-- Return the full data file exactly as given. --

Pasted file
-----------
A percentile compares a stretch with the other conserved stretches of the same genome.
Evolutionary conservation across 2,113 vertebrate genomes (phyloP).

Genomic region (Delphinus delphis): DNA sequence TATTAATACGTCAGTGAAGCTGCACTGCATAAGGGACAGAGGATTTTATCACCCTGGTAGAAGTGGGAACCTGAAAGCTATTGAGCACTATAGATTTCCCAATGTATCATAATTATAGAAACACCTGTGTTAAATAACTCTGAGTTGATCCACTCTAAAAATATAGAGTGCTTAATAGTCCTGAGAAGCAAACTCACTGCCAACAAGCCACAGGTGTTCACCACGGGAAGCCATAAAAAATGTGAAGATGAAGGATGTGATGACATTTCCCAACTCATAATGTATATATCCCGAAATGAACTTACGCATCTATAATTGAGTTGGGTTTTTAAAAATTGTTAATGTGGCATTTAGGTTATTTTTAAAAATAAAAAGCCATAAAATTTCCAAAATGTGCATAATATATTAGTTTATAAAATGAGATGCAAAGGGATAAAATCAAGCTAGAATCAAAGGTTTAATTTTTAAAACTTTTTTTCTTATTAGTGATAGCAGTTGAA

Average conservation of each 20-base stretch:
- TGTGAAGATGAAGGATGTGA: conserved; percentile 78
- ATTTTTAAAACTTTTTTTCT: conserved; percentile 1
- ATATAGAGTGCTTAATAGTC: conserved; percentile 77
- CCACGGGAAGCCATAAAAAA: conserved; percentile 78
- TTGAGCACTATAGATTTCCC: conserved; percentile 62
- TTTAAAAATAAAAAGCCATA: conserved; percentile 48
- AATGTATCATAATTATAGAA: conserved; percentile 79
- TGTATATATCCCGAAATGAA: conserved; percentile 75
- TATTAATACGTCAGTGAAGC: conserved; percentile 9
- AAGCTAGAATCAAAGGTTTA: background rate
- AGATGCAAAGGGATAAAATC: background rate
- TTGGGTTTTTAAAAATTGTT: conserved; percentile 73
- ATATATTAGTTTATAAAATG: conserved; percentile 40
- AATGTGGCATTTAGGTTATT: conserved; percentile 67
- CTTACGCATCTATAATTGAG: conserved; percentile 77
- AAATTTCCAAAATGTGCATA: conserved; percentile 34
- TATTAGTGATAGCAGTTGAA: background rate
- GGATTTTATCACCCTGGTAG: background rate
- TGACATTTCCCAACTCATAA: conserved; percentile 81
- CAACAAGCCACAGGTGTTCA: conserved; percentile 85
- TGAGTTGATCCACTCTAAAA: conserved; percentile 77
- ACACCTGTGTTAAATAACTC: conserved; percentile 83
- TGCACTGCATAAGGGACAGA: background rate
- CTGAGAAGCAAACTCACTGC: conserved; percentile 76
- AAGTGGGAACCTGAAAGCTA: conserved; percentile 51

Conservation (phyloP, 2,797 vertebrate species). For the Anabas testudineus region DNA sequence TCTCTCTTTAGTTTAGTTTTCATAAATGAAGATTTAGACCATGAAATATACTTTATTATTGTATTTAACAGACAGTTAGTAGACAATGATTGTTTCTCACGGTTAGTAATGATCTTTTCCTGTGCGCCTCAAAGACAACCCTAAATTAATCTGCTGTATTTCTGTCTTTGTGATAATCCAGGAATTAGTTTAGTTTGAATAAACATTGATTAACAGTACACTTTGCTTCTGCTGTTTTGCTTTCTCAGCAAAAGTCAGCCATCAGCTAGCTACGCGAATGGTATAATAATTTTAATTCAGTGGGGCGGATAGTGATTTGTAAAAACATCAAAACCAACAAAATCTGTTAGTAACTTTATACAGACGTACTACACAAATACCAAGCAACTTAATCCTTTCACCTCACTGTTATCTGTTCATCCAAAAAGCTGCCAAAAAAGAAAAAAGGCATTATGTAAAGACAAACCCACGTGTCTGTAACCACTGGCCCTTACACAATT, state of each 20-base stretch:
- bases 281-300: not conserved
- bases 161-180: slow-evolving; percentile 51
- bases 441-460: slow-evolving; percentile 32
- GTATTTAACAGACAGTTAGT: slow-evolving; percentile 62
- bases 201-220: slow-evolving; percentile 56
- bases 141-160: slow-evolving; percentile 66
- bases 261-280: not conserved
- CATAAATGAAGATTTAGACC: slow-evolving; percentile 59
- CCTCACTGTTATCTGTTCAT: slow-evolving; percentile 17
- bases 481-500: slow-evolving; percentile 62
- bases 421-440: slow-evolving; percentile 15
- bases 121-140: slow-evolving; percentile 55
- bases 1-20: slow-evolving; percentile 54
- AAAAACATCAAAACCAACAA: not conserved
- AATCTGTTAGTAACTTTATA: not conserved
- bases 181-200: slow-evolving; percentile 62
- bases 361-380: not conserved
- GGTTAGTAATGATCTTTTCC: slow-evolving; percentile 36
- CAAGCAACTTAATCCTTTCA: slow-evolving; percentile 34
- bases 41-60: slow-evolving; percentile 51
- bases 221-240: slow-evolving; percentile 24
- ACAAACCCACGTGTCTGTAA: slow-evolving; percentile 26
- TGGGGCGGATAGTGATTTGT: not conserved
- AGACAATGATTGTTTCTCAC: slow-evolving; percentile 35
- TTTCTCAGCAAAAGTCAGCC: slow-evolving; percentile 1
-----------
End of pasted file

A percentile compares a stretch with the other conserved stretches of the same genome.
Evolutionary conservation across 2,113 vertebrate genomes (phyloP).

Genomic region (Delphinus delphis): DNA sequence TATTAATACGTCAGTGAAGCTGCACTGCATAAGGGACAGAGGATTTTATCACCCTGGTAGAAGTGGGAACCTGAAAGCTATTGAGCACTATAGATTTCCCAATGTATCATAATTATAGAAACACCTGTGTTAAATAACTCTGAGTTGATCCACTCTAAAAATATAGAGTGCTTAATAGTCCTGAGAAGCAAACTCACTGCCAACAAGCCACAGGTGTTCACCACGGGAAGCCATAAAAAATGTGAAGATGAAGGATGTGATGACATTTCCCAACTCATAATGTATATATCCCGAAATGAACTTACGCATCTATAATTGAGTTGGGTTTTTAAAAATTGTTAATGTGGCATTTAGGTTATTTTTAAAAATAAAAAGCCATAAAATTTCCAAAATGTGCATAATATATTAGTTTATAAAATGAGATGCAAAGGGATAAAATCAAGCTAGAATCAAAGGTTTAATTTTTAAAACTTTTTTTCTTATTAGTGATAGCAGTTGAA

Average conservation of each 20-base stretch:
- TGTGAAGATGAAGGATGTGA: conserved; percentile 78
- ATTTTTAAAACTTTTTTTCT: conserved; percentile 1
- ATATAGAGTGCTTAATAGTC: conserved; percentile 77
- CCACGGGAAGCCATAAAAAA: conserved; percentile 78
- TTGAGCACTATAGATTTCCC: conserved; percentile 62
- TTTAAAAATAAAAAGCCATA: conserved; percentile 48
- AATGTATCATAATTATAGAA: conserved; percentile 79
- TGTATATATCCCGAAATGAA: conserved; percentile 75
- TATTAATACGTCAGTGAAGC: conserved; percentile 9
- AAGCTAGAATCAAAGGTTTA: background rate
- AGATGCAAAGGGATAAAATC: background rate
- TTGGGTTTTTAAAAATTGTT: conserved; percentile 73
- ATATATTAGTTTATAAAATG: conserved; percentile 40
- AATGTGGCATTTAGGTTATT: conserved; percentile 67
- CTTACGCATCTATAATTGAG: conserved; percentile 77
- AAATTTCCAAAATGTGCATA: conserved; percentile 34
- TATTAGTGATAGCAGTTGAA: background rate
- GGATTTTATCACCCTGGTAG: background rate
- TGACATTTCCCAACTCATAA: conserved; percentile 81
- CAACAAGCCACAGGTGTTCA: conserved; percentile 85
- TGAGTTGATCCACTCTAAAA: conserved; percentile 77
- ACACCTGTGTTAAATAACTC: conserved; percentile 83
- TGCACTGCATAAGGGACAGA: background rate
- CTGAGAAGCAAACTCACTGC: conserved; percentile 76
- AAGTGGGAACCTGAAAGCTA: conserved; percentile 51

Conservation (phyloP, 2,797 vertebrate species). For the Anabas testudineus region DNA sequence TCTCTCTTTAGTTTAGTTTTCATAAATGAAGATTTAGACCATGAAATATACTTTATTATTGTATTTAACAGACAGTTAGTAGACAATGATTGTTTCTCACGGTTAGTAATGATCTTTTCCTGTGCGCCTCAAAGACAACCCTAAATTAATCTGCTGTATTTCTGTCTTTGTGATAATCCAGGAATTAGTTTAGTTTGAATAAACATTGATTAACAGTACACTTTGCTTCTGCTGTTTTGCTTTCTCAGCAAAAGTCAGCCATCAGCTAGCTACGCGAATGGTATAATAATTTTAATTCAGTGGGGCGGATAGTGATTTGTAAAAACATCAAAACCAACAAAATCTGTTAGTAACTTTATACAGACGTACTACACAAATACCAAGCAACTTAATCCTTTCACCTCACTGTTATCTGTTCATCCAAAAAGCTGCCAAAAAAGAAAAAAGGCATTATGTAAAGACAAACCCACGTGTCTGTAACCACTGGCCCTTACACAATT, state of each 20-base stretch:
- bases 281-300: not conserved
- bases 161-180: slow-evolving; percentile 51
- bases 441-460: slow-evolving; percentile 32
- GTATTTAACAGACAGTTAGT: slow-evolving; percentile 62
- bases 201-220: slow-evolving; percentile 56
- bases 141-160: slow-evolving; percentile 66
- bases 261-280: not conserved
- CATAAATGAAGATTTAGACC: slow-evolving; percentile 59
- CCTCACTGTTATCTGTTCAT: slow-evolving; percentile 17
- bases 481-500: slow-evolving; percentile 62
- bases 421-440: slow-evolving; percentile 15
- bases 121-140: slow-evolving; percentile 55
- bases 1-20: slow-evolving; percentile 54
- AAAAACATCAAAACCAACAA: not conserved
- AATCTGTTAGTAACTTTATA: not conserved
- bases 181-200: slow-evolving; percentile 62
- bases 361-380: not conserved
- GGTTAGTAATGATCTTTTCC: slow-evolving; percentile 36
- CAAGCAACTTAATCCTTTCA: slow-evolving; percentile 34
- bases 41-60: slow-evolving; percentile 51
- bases 221-240: slow-evolving; percentile 24
- ACAAACCCACGTGTCTGTAA: slow-evolving; percentile 26
- TGGGGCGGATAGTGATTTGT: not conserved
- AGACAATGATTGTTTCTCAC: slow-evolving; percentile 35
- TTTCTCAGCAAAAGTCAGCC: slow-evolving; percentile 1